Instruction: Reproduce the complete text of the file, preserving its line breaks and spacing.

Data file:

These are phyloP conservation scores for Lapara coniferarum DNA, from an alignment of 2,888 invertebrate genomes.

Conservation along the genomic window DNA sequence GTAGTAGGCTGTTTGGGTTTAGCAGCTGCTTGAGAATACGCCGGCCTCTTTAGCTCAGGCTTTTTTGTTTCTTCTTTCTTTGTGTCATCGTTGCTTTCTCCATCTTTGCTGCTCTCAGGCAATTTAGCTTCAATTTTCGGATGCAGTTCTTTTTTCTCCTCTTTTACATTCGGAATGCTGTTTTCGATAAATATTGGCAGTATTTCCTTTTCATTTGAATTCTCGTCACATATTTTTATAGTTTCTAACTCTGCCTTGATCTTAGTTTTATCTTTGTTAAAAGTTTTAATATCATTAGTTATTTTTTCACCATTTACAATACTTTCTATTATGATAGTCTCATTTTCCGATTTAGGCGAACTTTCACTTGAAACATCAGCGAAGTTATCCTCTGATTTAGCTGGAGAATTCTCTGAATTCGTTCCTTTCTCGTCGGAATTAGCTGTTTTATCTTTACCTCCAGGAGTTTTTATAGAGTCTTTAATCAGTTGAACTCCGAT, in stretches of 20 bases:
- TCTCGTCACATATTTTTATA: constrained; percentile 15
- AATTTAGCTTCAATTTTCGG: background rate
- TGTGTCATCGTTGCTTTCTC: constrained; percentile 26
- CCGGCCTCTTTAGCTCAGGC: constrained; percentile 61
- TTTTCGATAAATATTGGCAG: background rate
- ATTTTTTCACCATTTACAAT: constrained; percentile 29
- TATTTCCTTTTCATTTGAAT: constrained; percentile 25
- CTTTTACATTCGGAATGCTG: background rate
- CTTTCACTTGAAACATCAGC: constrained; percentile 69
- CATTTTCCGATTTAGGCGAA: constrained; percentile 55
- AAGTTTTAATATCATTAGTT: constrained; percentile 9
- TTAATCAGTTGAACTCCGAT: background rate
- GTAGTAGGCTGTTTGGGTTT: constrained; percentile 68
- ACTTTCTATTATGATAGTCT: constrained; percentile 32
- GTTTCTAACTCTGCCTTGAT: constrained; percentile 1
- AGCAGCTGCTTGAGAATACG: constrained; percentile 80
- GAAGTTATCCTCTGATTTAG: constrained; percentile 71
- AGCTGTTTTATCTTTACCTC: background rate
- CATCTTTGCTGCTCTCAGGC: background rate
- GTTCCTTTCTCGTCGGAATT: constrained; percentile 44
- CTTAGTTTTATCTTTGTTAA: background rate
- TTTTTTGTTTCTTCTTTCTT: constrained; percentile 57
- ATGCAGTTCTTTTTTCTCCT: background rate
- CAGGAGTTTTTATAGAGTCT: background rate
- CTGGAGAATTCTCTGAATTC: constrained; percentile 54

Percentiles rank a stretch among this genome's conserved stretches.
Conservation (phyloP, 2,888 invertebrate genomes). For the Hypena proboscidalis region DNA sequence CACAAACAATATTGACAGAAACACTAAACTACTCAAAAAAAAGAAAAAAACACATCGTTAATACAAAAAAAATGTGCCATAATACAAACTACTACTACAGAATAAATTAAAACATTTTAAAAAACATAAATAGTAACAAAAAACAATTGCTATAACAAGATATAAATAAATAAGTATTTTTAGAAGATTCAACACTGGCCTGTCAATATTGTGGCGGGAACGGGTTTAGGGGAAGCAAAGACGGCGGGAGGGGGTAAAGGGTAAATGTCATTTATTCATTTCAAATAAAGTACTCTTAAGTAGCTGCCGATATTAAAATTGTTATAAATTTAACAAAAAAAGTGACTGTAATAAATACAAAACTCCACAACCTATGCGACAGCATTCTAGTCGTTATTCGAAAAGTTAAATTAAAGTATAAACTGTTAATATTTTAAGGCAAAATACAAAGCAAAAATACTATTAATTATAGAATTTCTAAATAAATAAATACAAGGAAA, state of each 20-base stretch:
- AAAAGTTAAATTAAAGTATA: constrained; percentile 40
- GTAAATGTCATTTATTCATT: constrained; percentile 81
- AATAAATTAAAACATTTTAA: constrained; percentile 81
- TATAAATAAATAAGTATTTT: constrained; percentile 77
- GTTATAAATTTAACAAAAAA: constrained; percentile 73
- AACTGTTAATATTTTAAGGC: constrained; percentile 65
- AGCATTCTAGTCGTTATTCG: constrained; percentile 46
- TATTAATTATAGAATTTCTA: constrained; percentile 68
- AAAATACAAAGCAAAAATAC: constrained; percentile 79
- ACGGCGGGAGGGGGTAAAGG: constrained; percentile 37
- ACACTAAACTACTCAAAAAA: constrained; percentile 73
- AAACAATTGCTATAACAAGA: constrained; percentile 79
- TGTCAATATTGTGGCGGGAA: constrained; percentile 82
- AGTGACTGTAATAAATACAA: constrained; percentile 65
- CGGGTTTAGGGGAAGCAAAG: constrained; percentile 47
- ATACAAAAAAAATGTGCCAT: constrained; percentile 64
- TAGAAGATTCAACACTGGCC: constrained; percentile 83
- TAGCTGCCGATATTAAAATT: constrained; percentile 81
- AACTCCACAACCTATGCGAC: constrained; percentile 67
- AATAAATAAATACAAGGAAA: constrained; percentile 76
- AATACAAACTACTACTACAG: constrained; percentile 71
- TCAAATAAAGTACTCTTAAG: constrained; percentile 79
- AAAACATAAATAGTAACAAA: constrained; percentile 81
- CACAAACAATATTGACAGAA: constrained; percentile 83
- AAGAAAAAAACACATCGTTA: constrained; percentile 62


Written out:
These are phyloP conservation scores for Lapara coniferarum DNA, from an alignment of 2,888 invertebrate genomes.

Conservation along the genomic window DNA sequence GTAGTAGGCTGTTTGGGTTTAGCAGCTGCTTGAGAATACGCCGGCCTCTTTAGCTCAGGCTTTTTTGTTTCTTCTTTCTTTGTGTCATCGTTGCTTTCTCCATCTTTGCTGCTCTCAGGCAATTTAGCTTCAATTTTCGGATGCAGTTCTTTTTTCTCCTCTTTTACATTCGGAATGCTGTTTTCGATAAATATTGGCAGTATTTCCTTTTCATTTGAATTCTCGTCACATATTTTTATAGTTTCTAACTCTGCCTTGATCTTAGTTTTATCTTTGTTAAAAGTTTTAATATCATTAGTTATTTTTTCACCATTTACAATACTTTCTATTATGATAGTCTCATTTTCCGATTTAGGCGAACTTTCACTTGAAACATCAGCGAAGTTATCCTCTGATTTAGCTGGAGAATTCTCTGAATTCGTTCCTTTCTCGTCGGAATTAGCTGTTTTATCTTTACCTCCAGGAGTTTTTATAGAGTCTTTAATCAGTTGAACTCCGAT, in stretches of 20 bases:
- TCTCGTCACATATTTTTATA: constrained; percentile 15
- AATTTAGCTTCAATTTTCGG: background rate
- TGTGTCATCGTTGCTTTCTC: constrained; percentile 26
- CCGGCCTCTTTAGCTCAGGC: constrained; percentile 61
- TTTTCGATAAATATTGGCAG: background rate
- ATTTTTTCACCATTTACAAT: constrained; percentile 29
- TATTTCCTTTTCATTTGAAT: constrained; percentile 25
- CTTTTACATTCGGAATGCTG: background rate
- CTTTCACTTGAAACATCAGC: constrained; percentile 69
- CATTTTCCGATTTAGGCGAA: constrained; percentile 55
- AAGTTTTAATATCATTAGTT: constrained; percentile 9
- TTAATCAGTTGAACTCCGAT: background rate
- GTAGTAGGCTGTTTGGGTTT: constrained; percentile 68
- ACTTTCTATTATGATAGTCT: constrained; percentile 32
- GTTTCTAACTCTGCCTTGAT: constrained; percentile 1
- AGCAGCTGCTTGAGAATACG: constrained; percentile 80
- GAAGTTATCCTCTGATTTAG: constrained; percentile 71
- AGCTGTTTTATCTTTACCTC: background rate
- CATCTTTGCTGCTCTCAGGC: background rate
- GTTCCTTTCTCGTCGGAATT: constrained; percentile 44
- CTTAGTTTTATCTTTGTTAA: background rate
- TTTTTTGTTTCTTCTTTCTT: constrained; percentile 57
- ATGCAGTTCTTTTTTCTCCT: background rate
- CAGGAGTTTTTATAGAGTCT: background rate
- CTGGAGAATTCTCTGAATTC: constrained; percentile 54

Percentiles rank a stretch among this genome's conserved stretches.
Conservation (phyloP, 2,888 invertebrate genomes). For the Hypena proboscidalis region DNA sequence CACAAACAATATTGACAGAAACACTAAACTACTCAAAAAAAAGAAAAAAACACATCGTTAATACAAAAAAAATGTGCCATAATACAAACTACTACTACAGAATAAATTAAAACATTTTAAAAAACATAAATAGTAACAAAAAACAATTGCTATAACAAGATATAAATAAATAAGTATTTTTAGAAGATTCAACACTGGCCTGTCAATATTGTGGCGGGAACGGGTTTAGGGGAAGCAAAGACGGCGGGAGGGGGTAAAGGGTAAATGTCATTTATTCATTTCAAATAAAGTACTCTTAAGTAGCTGCCGATATTAAAATTGTTATAAATTTAACAAAAAAAGTGACTGTAATAAATACAAAACTCCACAACCTATGCGACAGCATTCTAGTCGTTATTCGAAAAGTTAAATTAAAGTATAAACTGTTAATATTTTAAGGCAAAATACAAAGCAAAAATACTATTAATTATAGAATTTCTAAATAAATAAATACAAGGAAA, state of each 20-base stretch:
- AAAAGTTAAATTAAAGTATA: constrained; percentile 40
- GTAAATGTCATTTATTCATT: constrained; percentile 81
- AATAAATTAAAACATTTTAA: constrained; percentile 81
- TATAAATAAATAAGTATTTT: constrained; percentile 77
- GTTATAAATTTAACAAAAAA: constrained; percentile 73
- AACTGTTAATATTTTAAGGC: constrained; percentile 65
- AGCATTCTAGTCGTTATTCG: constrained; percentile 46
- TATTAATTATAGAATTTCTA: constrained; percentile 68
- AAAATACAAAGCAAAAATAC: constrained; percentile 79
- ACGGCGGGAGGGGGTAAAGG: constrained; percentile 37
- ACACTAAACTACTCAAAAAA: constrained; percentile 73
- AAACAATTGCTATAACAAGA: constrained; percentile 79
- TGTCAATATTGTGGCGGGAA: constrained; percentile 82
- AGTGACTGTAATAAATACAA: constrained; percentile 65
- CGGGTTTAGGGGAAGCAAAG: constrained; percentile 47
- ATACAAAAAAAATGTGCCAT: constrained; percentile 64
- TAGAAGATTCAACACTGGCC: constrained; percentile 83
- TAGCTGCCGATATTAAAATT: constrained; percentile 81
- AACTCCACAACCTATGCGAC: constrained; percentile 67
- AATAAATAAATACAAGGAAA: constrained; percentile 76
- AATACAAACTACTACTACAG: constrained; percentile 71
- TCAAATAAAGTACTCTTAAG: constrained; percentile 79
- AAAACATAAATAGTAACAAA: constrained; percentile 81
- CACAAACAATATTGACAGAA: constrained; percentile 83
- AAGAAAAAAACACATCGTTA: constrained; percentile 62